Petition signers: If you have taken family leave at IU, please consider sharing your story. Click on "Add a Personalized Message" above the "SIGN" button.

 

 

Letter to
Indiana University Board of Trustees
In July 2008, Indiana University adopted a family leave policy for full-time academic appointees that differed significantly from the prior one. Where the old leave policy focused on birth and adoption through partially paid pregnancy/childrearing leaves, the current IU policy extends twelve weeks of fully paid leave to eligible employees not just around birth and adoption but also for the primary care of a first-degree relation with a serious health condition. It also stipulates that the tenure clock stops during the time of the leave, unless the academic appointee requests otherwise.

Our current policy is humane and practical, and academic appointees across the pay scale have used it sparingly (forty-four or 0.75% of the eligible employees in the 2010-2011 school year). It enables men as well as women to take on caregiving responsibilities in times of critical need. This is in fact the only way academic employees can recover income during such unplanned events, as they cannot accrue time off for those events, unlike the staff at IU. Paid family leave is a fiscally smart policy that can help offset IU’s comparatively low salaries among peer institutions when it comes to recruiting and retaining top faculty, especially women, who disproportionately shoulder caregiving. Moreover, it supports the university’s cost-saving preventive healthcare efforts by reducing the stress on employees caring for sick, dying, and otherwise vulnerable loved ones; by making it more practical for pregnant women to take leave in the month before their babies are due, thus reducing their likelihood of receiving a C-section, and its associated expense, by a factor of four; and by giving new mothers time to establish breastfeeding, the success of which will have a long-term impact on their health and that of their insured dependents.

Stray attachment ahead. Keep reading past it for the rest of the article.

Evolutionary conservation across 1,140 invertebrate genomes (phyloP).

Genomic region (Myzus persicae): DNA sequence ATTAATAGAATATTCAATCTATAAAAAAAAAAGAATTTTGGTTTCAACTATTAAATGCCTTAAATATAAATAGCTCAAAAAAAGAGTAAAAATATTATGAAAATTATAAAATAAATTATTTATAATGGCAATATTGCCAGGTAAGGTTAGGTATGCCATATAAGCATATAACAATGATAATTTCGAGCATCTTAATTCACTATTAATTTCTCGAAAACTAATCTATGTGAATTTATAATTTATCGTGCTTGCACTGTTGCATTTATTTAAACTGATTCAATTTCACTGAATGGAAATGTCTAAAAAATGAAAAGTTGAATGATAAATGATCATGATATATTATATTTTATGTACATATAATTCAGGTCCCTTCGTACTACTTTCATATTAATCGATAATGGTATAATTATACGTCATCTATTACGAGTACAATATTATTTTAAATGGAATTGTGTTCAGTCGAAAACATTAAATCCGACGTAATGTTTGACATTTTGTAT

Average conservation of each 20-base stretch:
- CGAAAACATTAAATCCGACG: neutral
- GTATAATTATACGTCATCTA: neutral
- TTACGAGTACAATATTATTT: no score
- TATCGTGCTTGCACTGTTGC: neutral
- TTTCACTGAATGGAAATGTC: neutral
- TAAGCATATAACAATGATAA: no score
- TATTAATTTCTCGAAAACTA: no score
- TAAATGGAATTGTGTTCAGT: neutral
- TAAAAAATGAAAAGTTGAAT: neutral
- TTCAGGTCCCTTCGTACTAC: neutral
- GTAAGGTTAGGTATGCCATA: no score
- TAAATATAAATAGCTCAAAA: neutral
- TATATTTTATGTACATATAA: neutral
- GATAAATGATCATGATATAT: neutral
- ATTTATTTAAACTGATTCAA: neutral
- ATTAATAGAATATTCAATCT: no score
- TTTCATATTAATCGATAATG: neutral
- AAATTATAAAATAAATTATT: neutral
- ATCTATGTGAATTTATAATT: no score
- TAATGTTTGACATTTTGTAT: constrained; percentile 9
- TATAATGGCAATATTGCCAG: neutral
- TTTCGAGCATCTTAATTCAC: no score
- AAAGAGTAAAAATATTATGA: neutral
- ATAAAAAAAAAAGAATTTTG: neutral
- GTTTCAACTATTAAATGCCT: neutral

Without action by the Indiana University Board of Trustees, the current family leave policy will expire June 30, 2011, and revert back to what was in place before. We, the undersigned employees, partners, and spouses, call on the Board of Trustees to affirm your vision of Indiana University as a family-friendly institution and to renew the family leave policy as it stands without a built-in sunset date.

Consider:

• Employers with better-than-average paid leave programs find they result in greater employee productivity, lower absenteeism, and reduced turnover.
• Women at IU make up 40% of eligible employees, yet currently take 61% of the paid leave.
• While the university’s paid leave costs have climbed from $350, 561 (or 0.13% of the total budget) in 2007-8, to $830,871 in 2010-11, the rate of growth has leveled off (this academic year it represented the same tiny percentage out of the total budget as last year—0.27%).
• Academic appointees do not take family leave casually. We share our stories to give you a sense of the human face these numbers represent. Paid family leave is an investment in the health of our families—and Indiana University’s leave policy should express an understanding that our families’ health is crucial to the vitality of this institution.

Sincerely,